It's a long article and well worth the read to illustrate - to me at least - how little has changed in the way John McCain conducts himself in public life.

Sunday, 19 October 2008

More on the U.S Election.

Here's a selection of comments to today's Times article HERE
about some of the choices Obama could make for his cabinet.

"There may be no wealth left to spread if Obama gets elected
We may wish for the 1930s again.
Galt, Philadelphia, USA

Think about this, many financiers such as George Soros have been funding Obama. If Obama becomes president, these funders are going to call in their markiers and Obama will have to start passing out favors. This could get sorta nasty.
gordon, garrison, texas, USA

Why shouldn't the Celebrity Candidate lineup a Celebrity Cabinet? McCain is probably going to pick his cabinet the old-fashioned way based on credebility, commitment and credentials, not celebrity.
Maripo, New York , USA

God save you? Words fail? After 8 years of a President who has brought death & destruction wherever he has turned his fundamentalist eyes? Look up Socialism - this isn't it. You should be grateful Obama can be bothered to be President of a country left in such a shocking state, at home & abroad
Elizabeth, London,

Count down, those the uneducated. Your time is up. 8 years of the incomprehensible reign of terror from those republican nut jobs is over.

The rest of the world can now focus on picking up the pieces from one of the most disgraceful administrations in history.

Shame on anyone voting republican.
Duncan, Melbourne, Australia

This election ISN'T OVER YET!!!
There is no guarantee the Marxist Obama is going to be elected.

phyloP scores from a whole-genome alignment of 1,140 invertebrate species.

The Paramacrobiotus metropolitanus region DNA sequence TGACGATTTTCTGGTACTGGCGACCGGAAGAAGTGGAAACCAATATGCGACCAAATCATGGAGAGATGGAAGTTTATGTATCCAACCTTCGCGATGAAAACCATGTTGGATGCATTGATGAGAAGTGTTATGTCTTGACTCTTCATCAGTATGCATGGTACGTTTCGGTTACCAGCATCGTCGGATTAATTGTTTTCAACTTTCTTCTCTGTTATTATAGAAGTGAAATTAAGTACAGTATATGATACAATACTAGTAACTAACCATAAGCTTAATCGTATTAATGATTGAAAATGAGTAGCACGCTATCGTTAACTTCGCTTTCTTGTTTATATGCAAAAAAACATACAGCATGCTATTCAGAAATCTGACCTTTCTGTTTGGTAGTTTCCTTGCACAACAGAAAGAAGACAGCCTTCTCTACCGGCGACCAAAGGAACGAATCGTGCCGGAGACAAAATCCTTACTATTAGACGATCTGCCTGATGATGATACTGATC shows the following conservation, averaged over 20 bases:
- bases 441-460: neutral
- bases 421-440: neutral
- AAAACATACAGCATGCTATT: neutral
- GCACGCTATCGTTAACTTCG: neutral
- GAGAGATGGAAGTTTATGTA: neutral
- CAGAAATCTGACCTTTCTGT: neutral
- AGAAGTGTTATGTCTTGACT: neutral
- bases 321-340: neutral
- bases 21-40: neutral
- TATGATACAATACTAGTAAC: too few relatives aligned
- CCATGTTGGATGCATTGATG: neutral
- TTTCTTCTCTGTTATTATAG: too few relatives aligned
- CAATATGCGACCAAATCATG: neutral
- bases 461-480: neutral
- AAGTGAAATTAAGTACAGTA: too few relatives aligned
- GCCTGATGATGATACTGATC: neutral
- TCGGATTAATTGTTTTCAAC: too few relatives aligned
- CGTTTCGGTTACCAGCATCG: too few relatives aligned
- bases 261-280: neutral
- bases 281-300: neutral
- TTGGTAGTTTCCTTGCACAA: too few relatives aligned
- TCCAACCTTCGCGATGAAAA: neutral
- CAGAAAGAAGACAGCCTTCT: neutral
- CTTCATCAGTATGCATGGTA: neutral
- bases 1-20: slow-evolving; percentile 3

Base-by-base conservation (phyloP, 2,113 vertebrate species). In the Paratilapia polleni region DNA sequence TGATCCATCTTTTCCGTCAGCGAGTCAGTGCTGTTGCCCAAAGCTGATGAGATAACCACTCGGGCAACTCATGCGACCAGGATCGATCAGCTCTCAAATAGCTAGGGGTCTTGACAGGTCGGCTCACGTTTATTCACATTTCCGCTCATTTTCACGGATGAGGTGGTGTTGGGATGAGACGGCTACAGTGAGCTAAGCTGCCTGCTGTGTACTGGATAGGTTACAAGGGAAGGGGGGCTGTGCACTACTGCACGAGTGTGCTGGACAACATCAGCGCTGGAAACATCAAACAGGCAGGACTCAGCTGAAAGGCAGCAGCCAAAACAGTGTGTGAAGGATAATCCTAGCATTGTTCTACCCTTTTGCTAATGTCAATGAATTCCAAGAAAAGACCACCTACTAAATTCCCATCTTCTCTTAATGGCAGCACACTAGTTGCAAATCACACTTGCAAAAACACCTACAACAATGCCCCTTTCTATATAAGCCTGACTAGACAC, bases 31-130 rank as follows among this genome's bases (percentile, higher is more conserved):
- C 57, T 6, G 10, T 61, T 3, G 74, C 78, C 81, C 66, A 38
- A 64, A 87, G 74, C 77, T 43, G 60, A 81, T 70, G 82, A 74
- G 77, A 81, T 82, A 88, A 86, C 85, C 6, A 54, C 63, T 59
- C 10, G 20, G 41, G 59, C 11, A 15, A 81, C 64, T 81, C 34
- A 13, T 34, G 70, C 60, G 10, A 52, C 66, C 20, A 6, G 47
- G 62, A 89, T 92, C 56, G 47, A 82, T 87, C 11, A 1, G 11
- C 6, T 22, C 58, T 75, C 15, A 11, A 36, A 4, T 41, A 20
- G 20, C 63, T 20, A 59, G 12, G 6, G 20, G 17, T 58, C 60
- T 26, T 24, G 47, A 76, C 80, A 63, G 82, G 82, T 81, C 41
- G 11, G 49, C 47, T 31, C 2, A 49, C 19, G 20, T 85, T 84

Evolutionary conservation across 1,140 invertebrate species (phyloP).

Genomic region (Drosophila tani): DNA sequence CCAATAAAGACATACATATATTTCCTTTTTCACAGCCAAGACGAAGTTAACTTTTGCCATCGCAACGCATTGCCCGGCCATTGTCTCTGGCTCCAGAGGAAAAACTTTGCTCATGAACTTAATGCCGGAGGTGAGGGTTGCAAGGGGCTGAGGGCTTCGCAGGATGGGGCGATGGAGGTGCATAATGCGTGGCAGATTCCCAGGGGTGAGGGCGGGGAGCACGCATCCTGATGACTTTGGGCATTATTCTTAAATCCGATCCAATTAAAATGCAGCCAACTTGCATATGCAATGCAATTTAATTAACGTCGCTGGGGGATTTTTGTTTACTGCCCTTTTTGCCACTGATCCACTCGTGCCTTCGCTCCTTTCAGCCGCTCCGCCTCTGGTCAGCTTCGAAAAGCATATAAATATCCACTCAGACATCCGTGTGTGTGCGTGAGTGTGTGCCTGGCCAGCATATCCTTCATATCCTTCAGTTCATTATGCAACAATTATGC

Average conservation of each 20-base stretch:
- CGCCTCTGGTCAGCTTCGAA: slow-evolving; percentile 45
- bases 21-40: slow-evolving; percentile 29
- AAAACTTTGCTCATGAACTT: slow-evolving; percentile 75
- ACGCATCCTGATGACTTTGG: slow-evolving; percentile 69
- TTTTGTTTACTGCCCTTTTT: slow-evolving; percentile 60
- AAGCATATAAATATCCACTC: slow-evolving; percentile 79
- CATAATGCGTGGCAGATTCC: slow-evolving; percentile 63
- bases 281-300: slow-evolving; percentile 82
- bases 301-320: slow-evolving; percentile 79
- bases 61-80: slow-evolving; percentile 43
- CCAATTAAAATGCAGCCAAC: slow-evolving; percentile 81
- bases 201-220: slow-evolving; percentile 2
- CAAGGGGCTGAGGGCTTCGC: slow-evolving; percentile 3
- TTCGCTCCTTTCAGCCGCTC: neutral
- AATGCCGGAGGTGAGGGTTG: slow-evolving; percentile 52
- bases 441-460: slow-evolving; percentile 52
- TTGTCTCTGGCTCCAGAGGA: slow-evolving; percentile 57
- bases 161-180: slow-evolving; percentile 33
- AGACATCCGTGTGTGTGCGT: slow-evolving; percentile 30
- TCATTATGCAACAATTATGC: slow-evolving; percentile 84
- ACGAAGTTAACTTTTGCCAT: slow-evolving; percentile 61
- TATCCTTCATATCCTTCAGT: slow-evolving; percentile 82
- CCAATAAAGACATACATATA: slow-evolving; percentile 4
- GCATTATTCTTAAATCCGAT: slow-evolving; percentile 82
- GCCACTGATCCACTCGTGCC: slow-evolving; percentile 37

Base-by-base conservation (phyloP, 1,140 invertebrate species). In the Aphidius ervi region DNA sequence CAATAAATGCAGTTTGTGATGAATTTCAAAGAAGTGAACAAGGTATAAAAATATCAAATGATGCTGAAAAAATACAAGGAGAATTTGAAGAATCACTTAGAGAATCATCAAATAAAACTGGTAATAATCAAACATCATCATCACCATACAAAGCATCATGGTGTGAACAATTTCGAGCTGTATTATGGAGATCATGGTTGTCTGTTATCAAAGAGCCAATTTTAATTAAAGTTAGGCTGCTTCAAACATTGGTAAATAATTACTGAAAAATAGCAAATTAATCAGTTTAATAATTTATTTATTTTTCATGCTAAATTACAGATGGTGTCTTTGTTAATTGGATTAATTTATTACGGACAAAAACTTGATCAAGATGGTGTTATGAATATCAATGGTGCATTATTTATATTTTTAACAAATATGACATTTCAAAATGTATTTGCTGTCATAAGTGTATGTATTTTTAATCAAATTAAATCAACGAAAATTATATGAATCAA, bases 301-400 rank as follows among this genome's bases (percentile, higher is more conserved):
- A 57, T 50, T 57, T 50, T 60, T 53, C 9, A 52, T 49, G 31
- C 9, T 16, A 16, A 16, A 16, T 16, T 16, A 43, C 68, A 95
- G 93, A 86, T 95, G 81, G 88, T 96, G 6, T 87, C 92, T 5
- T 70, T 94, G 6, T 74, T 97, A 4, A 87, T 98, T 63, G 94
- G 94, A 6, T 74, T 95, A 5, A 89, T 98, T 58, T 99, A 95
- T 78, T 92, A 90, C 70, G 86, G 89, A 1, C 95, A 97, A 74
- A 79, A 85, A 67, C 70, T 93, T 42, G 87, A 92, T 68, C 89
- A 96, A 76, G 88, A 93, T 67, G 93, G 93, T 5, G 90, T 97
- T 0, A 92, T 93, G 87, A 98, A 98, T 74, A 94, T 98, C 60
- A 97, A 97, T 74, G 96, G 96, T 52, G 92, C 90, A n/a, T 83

I will be voting for McCAIN on Monday (early voting). I encourage everyone on the fence to do the same!
This arrogant Marxist and his Media Cabal must be defeated!
Toby, Dallas, TX

The real scandal is that we're still having an election in the United States. The French fashion designers have spoken, the New York Times has given its full commitment, and Hamas is simply delighted. Why are all those bitter, God-fearing, gun-waving Americans still entitled to have a say? Change...
Richard Blauhaus, Meriden, USA

Susan Rice and John Kerry leading the charge on foriegn policy - say it isn't so. Lord help us.
Greg, Los Angeles, CA, USA

The fact that you might somehow consider this "socialism" explains what's wrong with the USA. This kind of ignorance and simple mindedness is what brought people like Bush to the White House. If you guys make the same mistake again, you deserve what you get. Get your great country back on the map!!
John Harding, Montreal, Canada"

Let's hope most Americans don't see things the way most of these US commentators do.

Friday, 17 October 2008

Jerez outing

I've been so obsessed lately with reading and watching so much about the American presidential race, then clearing up after the worst storm here for 40 years when one of our ngaio trees came down that I jumped at the chance to go to the International Women's Association meeting in Jerez.